- args4j, that is used by SUSHI to process command line arguments.
- The jar part of GLPK (more on this later).
Another runtime dependency that is included in the git project is:
- EvoSuite; SUSHI depends on customized versions of EvoSuite that can be found in the
evosuitesubdirectory. It will not work with the EvoSuite jars that you can download from the EvoSuite web page.
There are two additional runtime dependencies that are not handled by Gradle so you will need to fix them manually.
- JBSE needs to interact with an external numeric solver for pruning infeasible program paths. At the purpose SUSHI requires to use Z3, that is a standalone binary and can be installed almost everywhere.
- SUSHI uses the GNU Linear Programming Kit (GLPK) and its Java wrapper GLPK-Java to find, among the (many) traces produced by a JBSE run, a minimal subset that still covers all the coverage objectives. Both unfortunately have a native part. If your operating system is Debian or Ubuntu you can install the libglpk and libglpk-java packages. Under OSX there is a GLPK package under Macports, but no package for GLPK-Java. In the worst case you will need to install GLPK and/or GLPK-Java from sources: In such case consider that both have many other dependencies on their own. Refer to the GLPK and GLPK-Java pages for instructions on how to install these packages from sources.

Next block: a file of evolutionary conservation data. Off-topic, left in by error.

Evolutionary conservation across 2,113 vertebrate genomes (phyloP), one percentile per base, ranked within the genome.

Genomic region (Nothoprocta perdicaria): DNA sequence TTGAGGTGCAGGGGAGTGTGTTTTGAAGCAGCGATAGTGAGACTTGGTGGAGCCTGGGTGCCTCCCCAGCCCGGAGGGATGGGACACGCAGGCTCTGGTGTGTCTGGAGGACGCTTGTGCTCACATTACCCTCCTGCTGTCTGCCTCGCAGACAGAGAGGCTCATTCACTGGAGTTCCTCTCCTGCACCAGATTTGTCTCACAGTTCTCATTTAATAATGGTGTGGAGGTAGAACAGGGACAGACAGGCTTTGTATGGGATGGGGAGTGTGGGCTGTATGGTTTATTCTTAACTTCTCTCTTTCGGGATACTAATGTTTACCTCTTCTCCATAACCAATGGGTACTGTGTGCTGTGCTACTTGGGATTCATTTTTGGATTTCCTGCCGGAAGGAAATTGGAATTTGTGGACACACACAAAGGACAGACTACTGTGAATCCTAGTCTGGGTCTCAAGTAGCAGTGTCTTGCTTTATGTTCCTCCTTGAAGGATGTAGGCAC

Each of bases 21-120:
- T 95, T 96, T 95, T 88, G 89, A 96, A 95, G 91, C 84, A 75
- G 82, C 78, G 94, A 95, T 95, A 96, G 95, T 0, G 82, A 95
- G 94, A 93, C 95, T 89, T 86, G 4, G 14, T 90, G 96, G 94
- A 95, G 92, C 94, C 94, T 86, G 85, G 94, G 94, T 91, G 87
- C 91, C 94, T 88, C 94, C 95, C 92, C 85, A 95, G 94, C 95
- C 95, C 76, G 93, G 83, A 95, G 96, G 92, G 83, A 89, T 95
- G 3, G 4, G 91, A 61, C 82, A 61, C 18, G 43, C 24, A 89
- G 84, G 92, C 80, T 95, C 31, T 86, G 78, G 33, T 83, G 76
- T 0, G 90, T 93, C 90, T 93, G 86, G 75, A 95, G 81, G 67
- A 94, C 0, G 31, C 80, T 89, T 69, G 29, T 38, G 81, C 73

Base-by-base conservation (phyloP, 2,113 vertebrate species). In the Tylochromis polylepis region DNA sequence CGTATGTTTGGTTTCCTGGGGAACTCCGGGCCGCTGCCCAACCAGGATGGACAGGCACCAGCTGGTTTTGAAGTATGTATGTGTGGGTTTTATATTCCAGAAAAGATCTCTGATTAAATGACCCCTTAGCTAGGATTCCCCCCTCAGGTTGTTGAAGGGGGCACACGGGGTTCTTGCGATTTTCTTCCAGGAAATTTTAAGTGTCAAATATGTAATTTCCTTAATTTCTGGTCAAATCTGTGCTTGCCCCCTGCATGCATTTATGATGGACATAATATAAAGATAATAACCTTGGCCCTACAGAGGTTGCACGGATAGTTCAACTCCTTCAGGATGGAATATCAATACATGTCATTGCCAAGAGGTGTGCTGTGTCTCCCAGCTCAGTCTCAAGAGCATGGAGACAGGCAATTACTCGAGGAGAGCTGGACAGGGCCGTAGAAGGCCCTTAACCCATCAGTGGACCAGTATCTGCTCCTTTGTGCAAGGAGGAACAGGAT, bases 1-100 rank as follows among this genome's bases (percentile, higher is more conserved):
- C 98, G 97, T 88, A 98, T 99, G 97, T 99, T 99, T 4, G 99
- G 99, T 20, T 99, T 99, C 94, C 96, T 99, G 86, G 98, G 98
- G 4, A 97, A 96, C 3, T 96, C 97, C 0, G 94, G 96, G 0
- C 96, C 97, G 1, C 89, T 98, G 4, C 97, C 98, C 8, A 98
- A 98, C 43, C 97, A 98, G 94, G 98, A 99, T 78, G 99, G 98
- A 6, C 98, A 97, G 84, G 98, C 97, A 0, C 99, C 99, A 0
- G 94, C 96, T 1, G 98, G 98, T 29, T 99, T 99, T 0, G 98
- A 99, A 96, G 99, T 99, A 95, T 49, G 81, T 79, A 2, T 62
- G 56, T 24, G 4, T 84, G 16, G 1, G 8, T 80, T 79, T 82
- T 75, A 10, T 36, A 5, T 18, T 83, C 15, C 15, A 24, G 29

Finally, two runtime dependencies that are not currently used by SUSHI at runtime, but might be in future, are:
- JaCoCo, that is used by the coverage calculator included in SUSHI-Lib.
- ASM, that is a transitive dependency used by JaCoCo.
Gradle will download them to compile SUSHI-Lib, but you can avoid to deploy them.
Patching the build scripts
Once installed GLPK-Java, you will (possibly) need to modify the
build.gradle file in the
- The provided
master/build.gradlefile instructs Gradle to use version 1.11.0 of the GLPK-Java jar file, but the jar file's version must match the version of the GLPK-Java native library that you installed. This is a good reason to install GLPK-Java 1.11.0, but if it happens that you want to install a different version you must edit the
master/build.gradlefile as follows: Find the